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    Kilauea volcano eruptions are raining green gems on Hawaii’s Big Island as spurts of lava and ash continue into their fifth week

    The eruptions of Hawaii’s Kilauea volcano have rained tiny green gems known as olivines onto the island’s streets and beaches.
    The minerals are found in volcanic rocks and land around Hawaii.
    They have always been there but have been dislodged by the recent eruptions and are coming shooting down on resident as a result. 
    Some have collected the minerals from beaches and streets since they were spurted out and say it is proof of the wonders of nature.   
    Olivine is a green mineral which, in its magnesium rich form, is known as Peridot. 
    Peridot has been used for centuries to make jewellery and, in some cases, can be worth as much as $450 per carat. 
    This week, locals shared photographs of the small olivines on social media after collecting them.
    They called them ‘Kilauea’s little gems’ and said: ‘It’s literally raining gems!’
    Cheryl Gansecki, a geologist at the University of Hawaii-Hilo that studies the composition of Kilauea’s lava, told Mashable that there were two reasons the gems were being discovered more frequently because of the eruptions. 
    ‘The lava that is erupting now is very crystal-rich and it is quite possible that residents might be finding olivine.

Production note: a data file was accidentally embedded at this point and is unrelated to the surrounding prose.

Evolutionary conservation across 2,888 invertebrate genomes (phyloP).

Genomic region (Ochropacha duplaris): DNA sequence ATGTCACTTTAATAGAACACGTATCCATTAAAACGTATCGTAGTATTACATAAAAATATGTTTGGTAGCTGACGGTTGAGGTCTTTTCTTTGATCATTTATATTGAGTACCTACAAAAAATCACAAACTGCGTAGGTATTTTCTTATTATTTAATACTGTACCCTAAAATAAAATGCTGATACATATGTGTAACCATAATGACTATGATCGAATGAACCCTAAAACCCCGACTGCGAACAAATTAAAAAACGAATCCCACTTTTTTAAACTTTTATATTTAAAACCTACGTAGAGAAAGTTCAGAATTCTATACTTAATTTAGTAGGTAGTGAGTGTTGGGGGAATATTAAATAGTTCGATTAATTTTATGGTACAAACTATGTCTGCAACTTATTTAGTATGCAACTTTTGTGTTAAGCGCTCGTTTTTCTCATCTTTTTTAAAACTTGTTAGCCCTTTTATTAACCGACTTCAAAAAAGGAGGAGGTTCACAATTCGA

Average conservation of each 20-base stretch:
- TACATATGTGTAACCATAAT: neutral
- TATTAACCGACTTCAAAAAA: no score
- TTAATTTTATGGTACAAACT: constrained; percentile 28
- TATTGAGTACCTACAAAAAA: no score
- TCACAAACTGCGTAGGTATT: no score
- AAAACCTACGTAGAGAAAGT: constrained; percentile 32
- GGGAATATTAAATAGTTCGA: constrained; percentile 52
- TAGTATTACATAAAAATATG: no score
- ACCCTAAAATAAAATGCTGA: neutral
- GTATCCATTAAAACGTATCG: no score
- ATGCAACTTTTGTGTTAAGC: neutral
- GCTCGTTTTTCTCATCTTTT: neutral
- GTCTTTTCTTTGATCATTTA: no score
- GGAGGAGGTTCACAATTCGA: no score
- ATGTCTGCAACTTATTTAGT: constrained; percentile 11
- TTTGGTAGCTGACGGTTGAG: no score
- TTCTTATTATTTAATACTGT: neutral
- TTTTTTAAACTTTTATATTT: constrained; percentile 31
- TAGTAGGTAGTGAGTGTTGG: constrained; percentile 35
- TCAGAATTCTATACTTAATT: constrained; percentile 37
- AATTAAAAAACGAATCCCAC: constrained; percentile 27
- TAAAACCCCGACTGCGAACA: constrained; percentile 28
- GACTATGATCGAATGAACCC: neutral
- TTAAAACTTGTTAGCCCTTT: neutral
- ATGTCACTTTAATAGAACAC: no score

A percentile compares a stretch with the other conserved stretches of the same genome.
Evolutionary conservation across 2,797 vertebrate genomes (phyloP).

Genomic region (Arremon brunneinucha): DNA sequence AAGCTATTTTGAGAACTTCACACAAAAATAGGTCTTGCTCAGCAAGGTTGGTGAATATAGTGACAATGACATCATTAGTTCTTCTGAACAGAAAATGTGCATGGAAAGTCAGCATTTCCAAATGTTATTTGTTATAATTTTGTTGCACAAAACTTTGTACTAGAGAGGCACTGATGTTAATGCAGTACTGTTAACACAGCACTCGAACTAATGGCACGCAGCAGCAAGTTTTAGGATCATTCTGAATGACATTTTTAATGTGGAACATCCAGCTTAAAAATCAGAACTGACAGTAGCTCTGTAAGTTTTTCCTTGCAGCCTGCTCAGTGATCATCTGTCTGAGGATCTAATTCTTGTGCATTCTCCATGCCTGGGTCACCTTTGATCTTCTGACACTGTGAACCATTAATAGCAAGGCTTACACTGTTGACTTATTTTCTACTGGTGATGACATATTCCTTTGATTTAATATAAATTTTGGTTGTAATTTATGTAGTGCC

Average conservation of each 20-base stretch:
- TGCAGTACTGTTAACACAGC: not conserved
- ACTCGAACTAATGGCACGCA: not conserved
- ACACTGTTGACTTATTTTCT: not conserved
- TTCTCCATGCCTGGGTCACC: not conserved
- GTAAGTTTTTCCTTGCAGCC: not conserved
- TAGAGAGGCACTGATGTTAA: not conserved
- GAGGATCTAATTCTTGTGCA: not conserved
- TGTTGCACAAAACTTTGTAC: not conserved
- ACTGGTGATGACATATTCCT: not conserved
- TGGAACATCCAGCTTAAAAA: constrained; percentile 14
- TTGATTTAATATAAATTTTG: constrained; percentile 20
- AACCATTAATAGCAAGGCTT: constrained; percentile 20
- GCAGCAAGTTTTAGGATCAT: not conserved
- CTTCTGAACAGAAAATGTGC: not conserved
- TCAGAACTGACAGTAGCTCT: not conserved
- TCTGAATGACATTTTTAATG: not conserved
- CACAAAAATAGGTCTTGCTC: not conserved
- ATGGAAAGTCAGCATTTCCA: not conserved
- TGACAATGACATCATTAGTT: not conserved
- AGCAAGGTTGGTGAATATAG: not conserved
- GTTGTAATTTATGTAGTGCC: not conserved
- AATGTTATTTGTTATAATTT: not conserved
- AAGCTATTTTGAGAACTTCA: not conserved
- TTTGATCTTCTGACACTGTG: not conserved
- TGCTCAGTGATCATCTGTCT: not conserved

‘It can be carried in the pumice [rapidly cooled lava] pieces that have been rained all over the area or left behind when weaker lava rocks are crushed,’ she said.  
    Olivine is commonly found in lava samples and in rocks around Hawaii. 
    Stanley Mertzman, a volcanologist at Franklin and Marshall College, said: ‘The olivine crystals folks are finding on the ground scattered about are from violently ejected basalt [a type of lava] blobs wherein the embedded, earlier-formed olivine crystals are freed from their surrounding pahoehoe [syrupy lava] basalt liquid.’
    Kilauea erupted again on Thursday, spewing ash onto the Big Island. 
    The volcano has been erupting for 43 consecutive days, placing homes, lives and businesses at risk. 

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